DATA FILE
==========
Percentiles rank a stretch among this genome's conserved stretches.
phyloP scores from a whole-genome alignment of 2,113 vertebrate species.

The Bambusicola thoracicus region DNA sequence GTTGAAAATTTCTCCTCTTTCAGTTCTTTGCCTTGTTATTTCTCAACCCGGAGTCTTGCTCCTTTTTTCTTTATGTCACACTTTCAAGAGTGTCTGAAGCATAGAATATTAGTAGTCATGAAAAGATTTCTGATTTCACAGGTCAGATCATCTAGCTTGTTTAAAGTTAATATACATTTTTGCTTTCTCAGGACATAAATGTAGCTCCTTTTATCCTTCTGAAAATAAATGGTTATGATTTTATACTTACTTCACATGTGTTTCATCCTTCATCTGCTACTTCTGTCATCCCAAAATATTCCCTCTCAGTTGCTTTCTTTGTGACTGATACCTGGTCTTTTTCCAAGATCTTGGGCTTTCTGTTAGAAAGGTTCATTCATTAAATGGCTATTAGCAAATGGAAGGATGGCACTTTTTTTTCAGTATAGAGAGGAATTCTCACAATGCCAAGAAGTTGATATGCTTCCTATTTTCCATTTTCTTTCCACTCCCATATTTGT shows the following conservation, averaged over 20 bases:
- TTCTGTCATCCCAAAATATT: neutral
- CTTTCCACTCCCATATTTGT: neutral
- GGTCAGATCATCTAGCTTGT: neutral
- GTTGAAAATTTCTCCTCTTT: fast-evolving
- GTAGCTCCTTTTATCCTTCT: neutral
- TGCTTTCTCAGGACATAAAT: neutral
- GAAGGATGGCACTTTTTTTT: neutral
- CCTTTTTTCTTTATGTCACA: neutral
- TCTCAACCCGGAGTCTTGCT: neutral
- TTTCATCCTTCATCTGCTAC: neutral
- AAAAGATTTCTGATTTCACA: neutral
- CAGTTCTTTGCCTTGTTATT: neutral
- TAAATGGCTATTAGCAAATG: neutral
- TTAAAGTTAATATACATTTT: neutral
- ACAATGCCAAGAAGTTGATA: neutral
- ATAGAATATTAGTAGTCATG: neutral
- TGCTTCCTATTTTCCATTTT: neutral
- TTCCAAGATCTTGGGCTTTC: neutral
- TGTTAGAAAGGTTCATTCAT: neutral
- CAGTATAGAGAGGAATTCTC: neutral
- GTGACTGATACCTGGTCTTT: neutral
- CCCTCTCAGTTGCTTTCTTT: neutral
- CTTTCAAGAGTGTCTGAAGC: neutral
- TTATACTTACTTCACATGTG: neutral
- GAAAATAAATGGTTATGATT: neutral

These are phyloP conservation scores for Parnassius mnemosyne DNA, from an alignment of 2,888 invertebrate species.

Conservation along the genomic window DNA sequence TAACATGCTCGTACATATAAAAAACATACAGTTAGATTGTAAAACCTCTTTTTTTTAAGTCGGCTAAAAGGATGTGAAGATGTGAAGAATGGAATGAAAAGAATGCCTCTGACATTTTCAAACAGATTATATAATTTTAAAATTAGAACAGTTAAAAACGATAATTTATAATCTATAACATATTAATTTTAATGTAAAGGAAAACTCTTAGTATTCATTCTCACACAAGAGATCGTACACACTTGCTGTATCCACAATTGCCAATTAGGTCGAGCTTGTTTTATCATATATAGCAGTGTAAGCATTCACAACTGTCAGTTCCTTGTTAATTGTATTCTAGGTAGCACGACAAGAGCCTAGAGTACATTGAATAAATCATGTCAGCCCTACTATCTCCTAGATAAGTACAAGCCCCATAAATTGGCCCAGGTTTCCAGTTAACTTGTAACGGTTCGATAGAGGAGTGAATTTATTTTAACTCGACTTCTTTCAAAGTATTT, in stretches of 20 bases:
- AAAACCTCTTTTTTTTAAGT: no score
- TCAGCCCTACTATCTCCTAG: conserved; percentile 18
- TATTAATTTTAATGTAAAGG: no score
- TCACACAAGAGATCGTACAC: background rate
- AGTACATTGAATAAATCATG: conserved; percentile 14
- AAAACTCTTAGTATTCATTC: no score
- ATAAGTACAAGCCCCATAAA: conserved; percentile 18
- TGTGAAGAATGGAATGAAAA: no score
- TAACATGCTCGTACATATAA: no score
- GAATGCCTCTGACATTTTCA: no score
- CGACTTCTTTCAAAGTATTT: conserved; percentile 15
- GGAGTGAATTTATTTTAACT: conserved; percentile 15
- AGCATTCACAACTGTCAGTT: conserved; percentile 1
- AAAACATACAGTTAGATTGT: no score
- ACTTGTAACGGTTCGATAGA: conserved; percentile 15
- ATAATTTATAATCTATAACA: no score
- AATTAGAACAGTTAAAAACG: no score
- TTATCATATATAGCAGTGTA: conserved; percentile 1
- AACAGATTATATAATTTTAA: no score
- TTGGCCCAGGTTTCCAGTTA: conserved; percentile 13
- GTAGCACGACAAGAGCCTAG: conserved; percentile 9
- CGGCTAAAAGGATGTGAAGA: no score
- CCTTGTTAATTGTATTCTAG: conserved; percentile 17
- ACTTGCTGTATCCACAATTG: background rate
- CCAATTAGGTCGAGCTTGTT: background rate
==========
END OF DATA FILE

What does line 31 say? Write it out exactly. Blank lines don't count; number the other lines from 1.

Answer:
- AAAACCTCTTTTTTTTAAGT: no score